Obituary: Arthur Jay Eisenberg (1956-2018)
By Rajaneesh K Gopinath, Ph.D.
Forensic geneticist who helped families identify their kin through his pioneering work
Arthur J Eisenberg, who was fondly known as Art among his close friends, passed away on November 8th at the age of 62. Born on the 20th of May, 1956 in Bronx, New York to Armand and Rosalind Eisenberg, he received his Ph.D. in Molecular Biology from the State University of New York at Albany in 1984.
Dr. Eisenberg rose to prominence as a pioneer in the field of DNA forensics and served as a distinguished member of several elite organizations. He has been part of the FBI’s Scientific Working Group on DNA Analysis Methodologies (SWGDAM) and various committees of the American Association of Blood Banks (AABB). At the request of the Director of the FBI, he was appointed to the United States DNA Advisory Board, as a Molecular Biologist where he later became Chairman. In 2011, the received the prestigious Paul L. Kirk Award for excellence in his field.
Dr. Eisenberg is widely credited for developing the techniques and standard operating procedures of DNA testing currently in use. His contributions to law enforcement span across cases involving serial killers, mass graves and other violent crimes. He participated in identifying the victims of mass fatalities such as the September 11 terrorist attacks and hurricane Katrina. He was also involved in high profile cases involving missing people and unidentified remains such as the case of missing boys in Arthur G. Dozier reformatory school in Florida. His colleagues say that he found more solace in knowing that his efforts helped families of victims.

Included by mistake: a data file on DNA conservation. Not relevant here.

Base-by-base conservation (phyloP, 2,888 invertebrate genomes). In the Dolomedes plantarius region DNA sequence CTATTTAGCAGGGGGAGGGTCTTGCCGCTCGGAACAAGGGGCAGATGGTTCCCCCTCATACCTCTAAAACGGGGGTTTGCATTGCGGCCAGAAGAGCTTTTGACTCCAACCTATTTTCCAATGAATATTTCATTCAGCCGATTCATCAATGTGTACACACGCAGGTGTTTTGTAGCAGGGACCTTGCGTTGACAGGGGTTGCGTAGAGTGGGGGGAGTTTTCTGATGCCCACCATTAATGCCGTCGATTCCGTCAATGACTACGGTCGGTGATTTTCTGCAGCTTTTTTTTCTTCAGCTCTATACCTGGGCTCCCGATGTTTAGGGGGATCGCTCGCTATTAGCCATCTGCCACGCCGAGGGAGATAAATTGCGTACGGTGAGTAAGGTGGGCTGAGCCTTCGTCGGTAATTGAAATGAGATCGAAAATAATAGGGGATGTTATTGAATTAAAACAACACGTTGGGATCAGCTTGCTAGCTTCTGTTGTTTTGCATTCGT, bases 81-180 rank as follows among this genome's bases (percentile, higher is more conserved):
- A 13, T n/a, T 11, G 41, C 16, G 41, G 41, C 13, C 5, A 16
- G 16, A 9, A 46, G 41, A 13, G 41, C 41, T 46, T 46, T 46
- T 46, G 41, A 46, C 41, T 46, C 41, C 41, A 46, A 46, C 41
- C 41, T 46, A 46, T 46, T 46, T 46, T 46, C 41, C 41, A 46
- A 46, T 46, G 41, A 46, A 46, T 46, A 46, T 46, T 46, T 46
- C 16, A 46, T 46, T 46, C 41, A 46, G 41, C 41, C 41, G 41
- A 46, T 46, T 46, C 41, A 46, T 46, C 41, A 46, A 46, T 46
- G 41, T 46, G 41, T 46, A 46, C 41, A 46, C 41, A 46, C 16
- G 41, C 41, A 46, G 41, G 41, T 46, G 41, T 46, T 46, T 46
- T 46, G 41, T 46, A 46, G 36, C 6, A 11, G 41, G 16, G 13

Dr. Eisenberg helped establish the University of North Texas Center for Human Identification and guided it to become one of the top DNA laboratories in the country. He was also instrumental in establishing the Forensic Genetics Master of Science professional program at the University of North Texas Health Science Center (UNTHSC). The intensive program was designed as per the National Quality Assurance Standards adopted by the Federal Bureau of Investigation and it helped train a generation of forensic analysts who served their nation in various capacities.
Dr. Eisenberg’s funeral service will be held at 10 am on November 15 at the Lucas Funeral Home on 1601 South Main Street Keller, Texas.
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